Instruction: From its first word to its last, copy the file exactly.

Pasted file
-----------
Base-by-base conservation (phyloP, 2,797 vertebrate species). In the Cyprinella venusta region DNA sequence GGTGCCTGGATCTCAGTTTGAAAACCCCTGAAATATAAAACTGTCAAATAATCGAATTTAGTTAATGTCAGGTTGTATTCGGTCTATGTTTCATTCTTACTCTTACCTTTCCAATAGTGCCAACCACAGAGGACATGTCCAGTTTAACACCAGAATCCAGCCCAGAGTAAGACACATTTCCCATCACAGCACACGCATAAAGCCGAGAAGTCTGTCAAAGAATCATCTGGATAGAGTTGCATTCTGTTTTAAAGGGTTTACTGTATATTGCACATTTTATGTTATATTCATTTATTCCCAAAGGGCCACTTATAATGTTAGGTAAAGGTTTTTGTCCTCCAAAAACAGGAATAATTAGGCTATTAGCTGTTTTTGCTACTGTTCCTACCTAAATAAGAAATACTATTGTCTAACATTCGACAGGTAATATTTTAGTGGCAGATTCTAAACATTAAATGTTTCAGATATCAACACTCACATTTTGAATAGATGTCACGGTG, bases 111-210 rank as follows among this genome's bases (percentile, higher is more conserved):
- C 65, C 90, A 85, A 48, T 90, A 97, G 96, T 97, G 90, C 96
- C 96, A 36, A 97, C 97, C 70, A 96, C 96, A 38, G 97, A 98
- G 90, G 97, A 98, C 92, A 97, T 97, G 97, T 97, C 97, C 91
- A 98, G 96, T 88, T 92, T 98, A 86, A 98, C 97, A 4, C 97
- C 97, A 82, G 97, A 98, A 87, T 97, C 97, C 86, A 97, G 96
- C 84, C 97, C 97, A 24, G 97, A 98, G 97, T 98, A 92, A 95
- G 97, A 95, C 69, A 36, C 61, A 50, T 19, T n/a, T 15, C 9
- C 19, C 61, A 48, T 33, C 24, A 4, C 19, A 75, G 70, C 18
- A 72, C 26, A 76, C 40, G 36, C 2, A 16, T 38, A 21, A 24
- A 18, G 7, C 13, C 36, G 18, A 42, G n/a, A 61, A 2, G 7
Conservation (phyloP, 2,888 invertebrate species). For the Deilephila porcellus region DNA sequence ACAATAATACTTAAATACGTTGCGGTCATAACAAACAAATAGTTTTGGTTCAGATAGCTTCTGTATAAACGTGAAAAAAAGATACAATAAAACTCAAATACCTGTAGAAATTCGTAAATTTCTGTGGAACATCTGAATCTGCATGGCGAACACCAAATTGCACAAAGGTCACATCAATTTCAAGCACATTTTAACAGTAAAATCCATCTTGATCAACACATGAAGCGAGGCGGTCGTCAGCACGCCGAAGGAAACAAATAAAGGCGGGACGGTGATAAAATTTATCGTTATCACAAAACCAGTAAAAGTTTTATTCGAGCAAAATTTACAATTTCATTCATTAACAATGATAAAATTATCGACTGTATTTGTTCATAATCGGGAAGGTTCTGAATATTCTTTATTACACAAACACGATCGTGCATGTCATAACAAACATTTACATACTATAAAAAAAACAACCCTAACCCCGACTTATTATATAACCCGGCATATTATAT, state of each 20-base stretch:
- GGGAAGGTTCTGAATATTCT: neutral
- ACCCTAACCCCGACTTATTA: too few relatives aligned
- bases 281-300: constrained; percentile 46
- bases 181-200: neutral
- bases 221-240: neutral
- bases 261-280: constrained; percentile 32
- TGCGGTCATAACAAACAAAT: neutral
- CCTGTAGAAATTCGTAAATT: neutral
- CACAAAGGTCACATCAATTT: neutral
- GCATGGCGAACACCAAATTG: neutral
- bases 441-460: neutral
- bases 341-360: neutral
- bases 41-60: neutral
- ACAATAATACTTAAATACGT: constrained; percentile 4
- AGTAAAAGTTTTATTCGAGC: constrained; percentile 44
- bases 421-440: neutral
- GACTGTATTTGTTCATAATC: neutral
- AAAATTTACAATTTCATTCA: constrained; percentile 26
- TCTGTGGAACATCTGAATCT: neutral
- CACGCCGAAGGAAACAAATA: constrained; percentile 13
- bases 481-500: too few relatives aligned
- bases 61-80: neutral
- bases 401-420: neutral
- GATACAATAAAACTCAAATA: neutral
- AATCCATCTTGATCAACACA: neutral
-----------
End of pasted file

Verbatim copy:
Base-by-base conservation (phyloP, 2,797 vertebrate species). In the Cyprinella venusta region DNA sequence GGTGCCTGGATCTCAGTTTGAAAACCCCTGAAATATAAAACTGTCAAATAATCGAATTTAGTTAATGTCAGGTTGTATTCGGTCTATGTTTCATTCTTACTCTTACCTTTCCAATAGTGCCAACCACAGAGGACATGTCCAGTTTAACACCAGAATCCAGCCCAGAGTAAGACACATTTCCCATCACAGCACACGCATAAAGCCGAGAAGTCTGTCAAAGAATCATCTGGATAGAGTTGCATTCTGTTTTAAAGGGTTTACTGTATATTGCACATTTTATGTTATATTCATTTATTCCCAAAGGGCCACTTATAATGTTAGGTAAAGGTTTTTGTCCTCCAAAAACAGGAATAATTAGGCTATTAGCTGTTTTTGCTACTGTTCCTACCTAAATAAGAAATACTATTGTCTAACATTCGACAGGTAATATTTTAGTGGCAGATTCTAAACATTAAATGTTTCAGATATCAACACTCACATTTTGAATAGATGTCACGGTG, bases 111-210 rank as follows among this genome's bases (percentile, higher is more conserved):
- C 65, C 90, A 85, A 48, T 90, A 97, G 96, T 97, G 90, C 96
- C 96, A 36, A 97, C 97, C 70, A 96, C 96, A 38, G 97, A 98
- G 90, G 97, A 98, C 92, A 97, T 97, G 97, T 97, C 97, C 91
- A 98, G 96, T 88, T 92, T 98, A 86, A 98, C 97, A 4, C 97
- C 97, A 82, G 97, A 98, A 87, T 97, C 97, C 86, A 97, G 96
- C 84, C 97, C 97, A 24, G 97, A 98, G 97, T 98, A 92, A 95
- G 97, A 95, C 69, A 36, C 61, A 50, T 19, T n/a, T 15, C 9
- C 19, C 61, A 48, T 33, C 24, A 4, C 19, A 75, G 70, C 18
- A 72, C 26, A 76, C 40, G 36, C 2, A 16, T 38, A 21, A 24
- A 18, G 7, C 13, C 36, G 18, A 42, G n/a, A 61, A 2, G 7
Conservation (phyloP, 2,888 invertebrate species). For the Deilephila porcellus region DNA sequence ACAATAATACTTAAATACGTTGCGGTCATAACAAACAAATAGTTTTGGTTCAGATAGCTTCTGTATAAACGTGAAAAAAAGATACAATAAAACTCAAATACCTGTAGAAATTCGTAAATTTCTGTGGAACATCTGAATCTGCATGGCGAACACCAAATTGCACAAAGGTCACATCAATTTCAAGCACATTTTAACAGTAAAATCCATCTTGATCAACACATGAAGCGAGGCGGTCGTCAGCACGCCGAAGGAAACAAATAAAGGCGGGACGGTGATAAAATTTATCGTTATCACAAAACCAGTAAAAGTTTTATTCGAGCAAAATTTACAATTTCATTCATTAACAATGATAAAATTATCGACTGTATTTGTTCATAATCGGGAAGGTTCTGAATATTCTTTATTACACAAACACGATCGTGCATGTCATAACAAACATTTACATACTATAAAAAAAACAACCCTAACCCCGACTTATTATATAACCCGGCATATTATAT, state of each 20-base stretch:
- GGGAAGGTTCTGAATATTCT: neutral
- ACCCTAACCCCGACTTATTA: too few relatives aligned
- bases 281-300: constrained; percentile 46
- bases 181-200: neutral
- bases 221-240: neutral
- bases 261-280: constrained; percentile 32
- TGCGGTCATAACAAACAAAT: neutral
- CCTGTAGAAATTCGTAAATT: neutral
- CACAAAGGTCACATCAATTT: neutral
- GCATGGCGAACACCAAATTG: neutral
- bases 441-460: neutral
- bases 341-360: neutral
- bases 41-60: neutral
- ACAATAATACTTAAATACGT: constrained; percentile 4
- AGTAAAAGTTTTATTCGAGC: constrained; percentile 44
- bases 421-440: neutral
- GACTGTATTTGTTCATAATC: neutral
- AAAATTTACAATTTCATTCA: constrained; percentile 26
- TCTGTGGAACATCTGAATCT: neutral
- CACGCCGAAGGAAACAAATA: constrained; percentile 13
- bases 481-500: too few relatives aligned
- bases 61-80: neutral
- bases 401-420: neutral
- GATACAATAAAACTCAAATA: neutral
- AATCCATCTTGATCAACACA: neutral